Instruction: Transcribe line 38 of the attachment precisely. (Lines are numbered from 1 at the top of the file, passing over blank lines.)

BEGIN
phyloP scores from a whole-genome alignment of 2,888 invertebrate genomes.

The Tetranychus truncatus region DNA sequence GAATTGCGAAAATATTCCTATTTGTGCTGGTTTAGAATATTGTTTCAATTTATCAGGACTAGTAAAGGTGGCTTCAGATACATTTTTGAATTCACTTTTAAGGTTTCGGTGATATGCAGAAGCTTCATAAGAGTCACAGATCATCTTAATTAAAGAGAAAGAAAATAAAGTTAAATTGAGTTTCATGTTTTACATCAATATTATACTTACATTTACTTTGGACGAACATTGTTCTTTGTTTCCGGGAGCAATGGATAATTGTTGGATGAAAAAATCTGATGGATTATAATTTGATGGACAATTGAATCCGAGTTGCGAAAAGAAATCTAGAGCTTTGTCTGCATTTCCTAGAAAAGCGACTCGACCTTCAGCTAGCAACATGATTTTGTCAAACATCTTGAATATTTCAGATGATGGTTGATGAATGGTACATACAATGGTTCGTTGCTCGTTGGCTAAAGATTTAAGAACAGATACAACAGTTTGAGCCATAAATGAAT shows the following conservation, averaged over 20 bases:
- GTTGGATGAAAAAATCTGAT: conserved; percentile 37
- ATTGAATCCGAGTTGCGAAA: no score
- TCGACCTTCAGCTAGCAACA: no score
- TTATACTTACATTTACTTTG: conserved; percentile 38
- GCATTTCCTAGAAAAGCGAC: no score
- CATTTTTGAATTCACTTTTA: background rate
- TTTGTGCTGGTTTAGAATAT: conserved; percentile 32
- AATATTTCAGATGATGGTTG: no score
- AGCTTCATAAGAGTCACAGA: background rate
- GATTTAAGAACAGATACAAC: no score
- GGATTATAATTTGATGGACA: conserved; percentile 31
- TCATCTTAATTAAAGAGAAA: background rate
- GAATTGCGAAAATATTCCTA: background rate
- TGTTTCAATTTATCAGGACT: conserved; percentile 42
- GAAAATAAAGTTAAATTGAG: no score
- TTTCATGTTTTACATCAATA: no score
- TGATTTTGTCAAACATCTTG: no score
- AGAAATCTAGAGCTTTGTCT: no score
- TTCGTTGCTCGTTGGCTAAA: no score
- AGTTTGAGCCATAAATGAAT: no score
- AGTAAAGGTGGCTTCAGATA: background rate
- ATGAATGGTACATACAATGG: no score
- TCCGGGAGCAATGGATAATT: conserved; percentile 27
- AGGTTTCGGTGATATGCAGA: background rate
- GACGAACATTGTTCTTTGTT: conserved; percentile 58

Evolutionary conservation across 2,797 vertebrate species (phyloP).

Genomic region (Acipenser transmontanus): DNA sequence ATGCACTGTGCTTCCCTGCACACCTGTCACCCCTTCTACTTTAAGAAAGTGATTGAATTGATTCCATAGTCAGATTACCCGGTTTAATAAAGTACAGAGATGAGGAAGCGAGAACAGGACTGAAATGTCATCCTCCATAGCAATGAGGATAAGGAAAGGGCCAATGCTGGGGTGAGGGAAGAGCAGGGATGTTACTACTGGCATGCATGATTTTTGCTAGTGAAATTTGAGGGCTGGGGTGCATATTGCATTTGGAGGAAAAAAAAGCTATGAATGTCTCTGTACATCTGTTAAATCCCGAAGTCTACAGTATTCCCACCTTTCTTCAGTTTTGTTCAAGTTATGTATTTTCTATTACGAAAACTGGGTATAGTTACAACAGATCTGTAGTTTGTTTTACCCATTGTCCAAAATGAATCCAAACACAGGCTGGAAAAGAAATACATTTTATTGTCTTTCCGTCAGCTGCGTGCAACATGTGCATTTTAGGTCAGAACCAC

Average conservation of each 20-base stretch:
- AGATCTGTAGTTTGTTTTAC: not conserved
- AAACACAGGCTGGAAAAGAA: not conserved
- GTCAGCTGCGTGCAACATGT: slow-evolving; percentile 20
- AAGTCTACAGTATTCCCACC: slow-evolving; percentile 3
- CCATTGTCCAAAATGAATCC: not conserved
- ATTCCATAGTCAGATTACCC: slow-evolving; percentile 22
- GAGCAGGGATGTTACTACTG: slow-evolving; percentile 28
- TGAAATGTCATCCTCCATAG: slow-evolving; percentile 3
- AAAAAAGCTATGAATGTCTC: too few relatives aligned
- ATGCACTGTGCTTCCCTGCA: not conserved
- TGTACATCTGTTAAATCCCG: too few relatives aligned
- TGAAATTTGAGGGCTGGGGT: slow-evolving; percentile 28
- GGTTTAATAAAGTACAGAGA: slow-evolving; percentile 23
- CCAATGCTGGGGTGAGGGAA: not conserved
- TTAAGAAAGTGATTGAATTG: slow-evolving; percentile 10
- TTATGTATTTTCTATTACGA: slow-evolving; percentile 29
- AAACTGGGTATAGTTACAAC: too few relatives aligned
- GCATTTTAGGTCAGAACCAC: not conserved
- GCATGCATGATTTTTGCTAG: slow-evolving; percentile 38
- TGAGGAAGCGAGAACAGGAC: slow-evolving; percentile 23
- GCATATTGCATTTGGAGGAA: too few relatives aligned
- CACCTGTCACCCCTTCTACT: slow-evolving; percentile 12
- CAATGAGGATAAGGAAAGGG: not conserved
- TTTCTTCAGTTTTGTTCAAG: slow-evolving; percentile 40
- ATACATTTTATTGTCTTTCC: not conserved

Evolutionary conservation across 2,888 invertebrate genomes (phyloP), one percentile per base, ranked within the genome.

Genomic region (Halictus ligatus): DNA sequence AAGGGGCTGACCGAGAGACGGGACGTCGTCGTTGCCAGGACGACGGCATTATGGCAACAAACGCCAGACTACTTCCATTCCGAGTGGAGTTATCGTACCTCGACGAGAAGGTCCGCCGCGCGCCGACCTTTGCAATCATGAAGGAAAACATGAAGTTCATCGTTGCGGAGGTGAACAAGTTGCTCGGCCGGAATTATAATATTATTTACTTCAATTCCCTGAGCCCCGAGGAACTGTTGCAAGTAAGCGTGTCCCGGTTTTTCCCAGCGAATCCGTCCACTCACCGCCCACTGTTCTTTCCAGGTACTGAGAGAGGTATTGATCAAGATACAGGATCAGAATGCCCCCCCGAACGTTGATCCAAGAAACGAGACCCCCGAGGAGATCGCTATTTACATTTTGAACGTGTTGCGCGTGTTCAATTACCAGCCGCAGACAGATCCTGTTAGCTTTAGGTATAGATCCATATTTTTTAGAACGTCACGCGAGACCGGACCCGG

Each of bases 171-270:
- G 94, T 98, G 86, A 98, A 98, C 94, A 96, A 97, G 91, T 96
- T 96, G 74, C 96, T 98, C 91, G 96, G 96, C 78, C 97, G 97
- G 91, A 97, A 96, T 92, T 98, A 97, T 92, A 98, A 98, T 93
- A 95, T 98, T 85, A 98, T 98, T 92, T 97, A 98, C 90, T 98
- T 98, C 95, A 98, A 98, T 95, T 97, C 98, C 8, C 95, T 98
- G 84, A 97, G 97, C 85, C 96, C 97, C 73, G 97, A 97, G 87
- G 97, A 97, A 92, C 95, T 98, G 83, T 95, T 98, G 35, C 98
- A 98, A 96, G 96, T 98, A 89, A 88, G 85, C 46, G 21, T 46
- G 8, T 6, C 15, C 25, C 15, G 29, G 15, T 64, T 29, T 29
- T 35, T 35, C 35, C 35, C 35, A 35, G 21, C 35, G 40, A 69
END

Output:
- TGAAATGTCATCCTCCATAG: slow-evolving; percentile 3